Travel award allows professor opportunity to share ideas, data, manpower with Chinese universities
International relationships can be incredibly beneficial to universities, allowing the partner institutions to share knowledge, resources and best practices to achieve greater results in research and education. A University of Missouri College of Engineering professor’s recent award will allow him to build upon such a relationship in China.
Bill Buttlar, the Barton Chair of Flexible Pavement Technology in the Civil and Environmental Engineering Department, recently received a China Great Overseas Talent Award, sponsored by Chang’An University, where Buttlar previously was an honorary visiting professor, and Beijing University of Technology.
This five-year award will allow Buttlar to travel to China for 2-4 weeks each year to develop research collaborations, scientific exchanges and personnel exchanges between MU and the two institutions. He’ll also have access to some of China’s best and brightest engineering students, which could be an additional avenue to identify and recruit top doctoral candidates for the College of Engineering.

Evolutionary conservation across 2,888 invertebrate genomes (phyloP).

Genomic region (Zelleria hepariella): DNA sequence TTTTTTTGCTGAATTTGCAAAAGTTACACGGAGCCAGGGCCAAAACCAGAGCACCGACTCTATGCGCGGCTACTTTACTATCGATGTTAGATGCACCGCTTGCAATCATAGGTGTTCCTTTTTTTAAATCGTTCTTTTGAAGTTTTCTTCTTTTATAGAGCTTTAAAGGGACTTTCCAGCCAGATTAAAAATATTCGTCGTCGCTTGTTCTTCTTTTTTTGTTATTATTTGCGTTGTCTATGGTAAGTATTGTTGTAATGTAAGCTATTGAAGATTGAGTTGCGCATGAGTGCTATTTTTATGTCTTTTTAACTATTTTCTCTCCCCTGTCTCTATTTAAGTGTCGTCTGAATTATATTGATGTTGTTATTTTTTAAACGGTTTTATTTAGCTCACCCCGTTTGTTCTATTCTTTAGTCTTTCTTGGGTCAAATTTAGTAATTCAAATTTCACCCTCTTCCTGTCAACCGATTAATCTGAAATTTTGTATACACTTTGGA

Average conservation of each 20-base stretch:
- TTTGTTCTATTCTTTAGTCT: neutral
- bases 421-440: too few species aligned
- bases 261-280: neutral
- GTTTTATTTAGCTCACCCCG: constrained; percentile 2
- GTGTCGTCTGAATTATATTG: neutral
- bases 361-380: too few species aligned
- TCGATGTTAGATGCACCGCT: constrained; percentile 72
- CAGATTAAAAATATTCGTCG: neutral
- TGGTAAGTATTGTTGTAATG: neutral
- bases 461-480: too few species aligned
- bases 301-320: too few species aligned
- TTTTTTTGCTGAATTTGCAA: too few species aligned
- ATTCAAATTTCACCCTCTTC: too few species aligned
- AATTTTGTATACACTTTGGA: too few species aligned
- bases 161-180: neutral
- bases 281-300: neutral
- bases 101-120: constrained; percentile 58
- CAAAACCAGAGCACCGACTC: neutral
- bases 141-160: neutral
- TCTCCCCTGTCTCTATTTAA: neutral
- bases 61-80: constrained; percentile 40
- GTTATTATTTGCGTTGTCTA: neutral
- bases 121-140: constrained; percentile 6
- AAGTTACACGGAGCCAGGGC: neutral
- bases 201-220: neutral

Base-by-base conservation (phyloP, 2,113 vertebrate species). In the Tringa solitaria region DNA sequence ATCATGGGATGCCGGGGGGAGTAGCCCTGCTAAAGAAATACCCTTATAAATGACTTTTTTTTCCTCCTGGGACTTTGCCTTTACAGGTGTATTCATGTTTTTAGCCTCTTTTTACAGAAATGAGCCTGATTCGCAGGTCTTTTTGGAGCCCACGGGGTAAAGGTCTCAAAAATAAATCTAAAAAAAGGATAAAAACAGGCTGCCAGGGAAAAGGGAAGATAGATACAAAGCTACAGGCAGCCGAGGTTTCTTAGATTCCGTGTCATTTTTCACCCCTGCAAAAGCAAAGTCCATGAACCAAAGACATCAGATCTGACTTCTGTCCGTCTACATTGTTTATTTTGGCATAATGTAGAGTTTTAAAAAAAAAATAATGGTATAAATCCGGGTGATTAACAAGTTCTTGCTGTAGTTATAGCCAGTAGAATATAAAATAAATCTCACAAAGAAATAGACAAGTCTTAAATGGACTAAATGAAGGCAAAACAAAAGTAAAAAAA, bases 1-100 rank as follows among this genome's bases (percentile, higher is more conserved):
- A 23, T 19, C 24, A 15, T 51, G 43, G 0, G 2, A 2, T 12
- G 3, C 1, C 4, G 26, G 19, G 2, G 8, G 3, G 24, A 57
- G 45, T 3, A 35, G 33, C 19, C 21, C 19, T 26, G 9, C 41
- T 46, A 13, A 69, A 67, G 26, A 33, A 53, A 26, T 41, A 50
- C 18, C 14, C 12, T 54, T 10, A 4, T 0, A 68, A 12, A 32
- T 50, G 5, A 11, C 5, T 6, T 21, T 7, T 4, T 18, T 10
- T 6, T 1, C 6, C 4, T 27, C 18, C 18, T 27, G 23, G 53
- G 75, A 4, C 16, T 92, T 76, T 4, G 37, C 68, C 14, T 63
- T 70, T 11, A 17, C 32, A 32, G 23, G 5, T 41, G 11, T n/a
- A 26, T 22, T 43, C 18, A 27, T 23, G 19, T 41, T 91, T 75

“It also allows me to have assistant and associate professors there (to work with), and they’ll often contact me about doing a year in residency at Mizzou,” Buttlar said.
“They bring data methods from their labs, and they’ll keep their lab going in China, so the exchange has the effect of doubling or tripling the data and resources that we have available here to conduct world-class pavement research. This will hasten our efforts to improve the condition and economics of maintaining Missouri’s roads and airports, while allowing us to publish the results in top international journals.”
Additionally, Buttlar will seek additional collaborators for his wide array of asphalt research projects and will have the opportunity to share his expertise.
“I’ll visit labs, stay in the labs, teach seminars, give keynotes and lectures,” he said. “I can travel to numerous universities and cities in China from 2-4 weeks a year as my schedule permits to pursue research collaborations and opportunities to market our research products abroad.”
Buttlar has been building relationships at Chang’An for years now and appreciates the benefits of international collaborations. The more mutually beneficial the relationship, the better it is for the field of engineering at large.
“We’re always looking for the best scholars to partner with, and we want to share our knowledge and apply our discoveries across the globe,” he said, “It expands our knowledge and speeds up the pace of innovation.”
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